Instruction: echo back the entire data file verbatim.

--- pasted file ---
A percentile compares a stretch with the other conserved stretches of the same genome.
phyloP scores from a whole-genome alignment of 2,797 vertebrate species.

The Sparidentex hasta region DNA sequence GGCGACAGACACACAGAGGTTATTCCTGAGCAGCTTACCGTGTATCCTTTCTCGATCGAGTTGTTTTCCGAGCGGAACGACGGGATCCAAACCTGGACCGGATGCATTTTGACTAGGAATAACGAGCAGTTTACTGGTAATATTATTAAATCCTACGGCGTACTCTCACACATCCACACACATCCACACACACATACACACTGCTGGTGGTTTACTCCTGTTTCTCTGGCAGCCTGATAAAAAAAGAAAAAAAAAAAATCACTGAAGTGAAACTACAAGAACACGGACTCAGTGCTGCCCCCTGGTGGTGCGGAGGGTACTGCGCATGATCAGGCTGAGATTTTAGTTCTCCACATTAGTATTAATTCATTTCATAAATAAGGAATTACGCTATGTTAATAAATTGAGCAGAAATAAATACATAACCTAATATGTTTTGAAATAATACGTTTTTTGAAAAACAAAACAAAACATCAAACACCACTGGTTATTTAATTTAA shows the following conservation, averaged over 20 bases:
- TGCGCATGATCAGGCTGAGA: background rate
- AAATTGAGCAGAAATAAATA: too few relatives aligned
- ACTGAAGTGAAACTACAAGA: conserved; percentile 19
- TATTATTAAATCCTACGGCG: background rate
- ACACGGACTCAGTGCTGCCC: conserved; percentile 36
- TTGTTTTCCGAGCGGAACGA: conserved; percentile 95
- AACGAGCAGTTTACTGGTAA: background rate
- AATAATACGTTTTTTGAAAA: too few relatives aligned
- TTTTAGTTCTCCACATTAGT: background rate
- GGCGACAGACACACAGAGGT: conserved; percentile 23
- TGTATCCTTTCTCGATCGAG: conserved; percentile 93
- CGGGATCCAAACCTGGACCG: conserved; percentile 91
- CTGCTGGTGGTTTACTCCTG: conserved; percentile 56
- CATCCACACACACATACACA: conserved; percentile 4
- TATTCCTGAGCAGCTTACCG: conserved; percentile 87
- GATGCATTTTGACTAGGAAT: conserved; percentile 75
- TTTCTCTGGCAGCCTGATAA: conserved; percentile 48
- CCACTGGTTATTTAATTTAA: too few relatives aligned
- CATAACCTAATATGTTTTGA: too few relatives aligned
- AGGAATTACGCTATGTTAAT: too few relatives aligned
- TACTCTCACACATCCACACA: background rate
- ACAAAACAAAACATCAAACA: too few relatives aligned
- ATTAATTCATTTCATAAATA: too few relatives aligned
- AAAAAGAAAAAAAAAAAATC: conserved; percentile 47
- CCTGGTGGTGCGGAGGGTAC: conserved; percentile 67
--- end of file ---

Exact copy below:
A percentile compares a stretch with the other conserved stretches of the same genome.
phyloP scores from a whole-genome alignment of 2,797 vertebrate species.

The Sparidentex hasta region DNA sequence GGCGACAGACACACAGAGGTTATTCCTGAGCAGCTTACCGTGTATCCTTTCTCGATCGAGTTGTTTTCCGAGCGGAACGACGGGATCCAAACCTGGACCGGATGCATTTTGACTAGGAATAACGAGCAGTTTACTGGTAATATTATTAAATCCTACGGCGTACTCTCACACATCCACACACATCCACACACACATACACACTGCTGGTGGTTTACTCCTGTTTCTCTGGCAGCCTGATAAAAAAAGAAAAAAAAAAAATCACTGAAGTGAAACTACAAGAACACGGACTCAGTGCTGCCCCCTGGTGGTGCGGAGGGTACTGCGCATGATCAGGCTGAGATTTTAGTTCTCCACATTAGTATTAATTCATTTCATAAATAAGGAATTACGCTATGTTAATAAATTGAGCAGAAATAAATACATAACCTAATATGTTTTGAAATAATACGTTTTTTGAAAAACAAAACAAAACATCAAACACCACTGGTTATTTAATTTAA shows the following conservation, averaged over 20 bases:
- TGCGCATGATCAGGCTGAGA: background rate
- AAATTGAGCAGAAATAAATA: too few relatives aligned
- ACTGAAGTGAAACTACAAGA: conserved; percentile 19
- TATTATTAAATCCTACGGCG: background rate
- ACACGGACTCAGTGCTGCCC: conserved; percentile 36
- TTGTTTTCCGAGCGGAACGA: conserved; percentile 95
- AACGAGCAGTTTACTGGTAA: background rate
- AATAATACGTTTTTTGAAAA: too few relatives aligned
- TTTTAGTTCTCCACATTAGT: background rate
- GGCGACAGACACACAGAGGT: conserved; percentile 23
- TGTATCCTTTCTCGATCGAG: conserved; percentile 93
- CGGGATCCAAACCTGGACCG: conserved; percentile 91
- CTGCTGGTGGTTTACTCCTG: conserved; percentile 56
- CATCCACACACACATACACA: conserved; percentile 4
- TATTCCTGAGCAGCTTACCG: conserved; percentile 87
- GATGCATTTTGACTAGGAAT: conserved; percentile 75
- TTTCTCTGGCAGCCTGATAA: conserved; percentile 48
- CCACTGGTTATTTAATTTAA: too few relatives aligned
- CATAACCTAATATGTTTTGA: too few relatives aligned
- AGGAATTACGCTATGTTAAT: too few relatives aligned
- TACTCTCACACATCCACACA: background rate
- ACAAAACAAAACATCAAACA: too few relatives aligned
- ATTAATTCATTTCATAAATA: too few relatives aligned
- AAAAAGAAAAAAAAAAAATC: conserved; percentile 47
- CCTGGTGGTGCGGAGGGTAC: conserved; percentile 67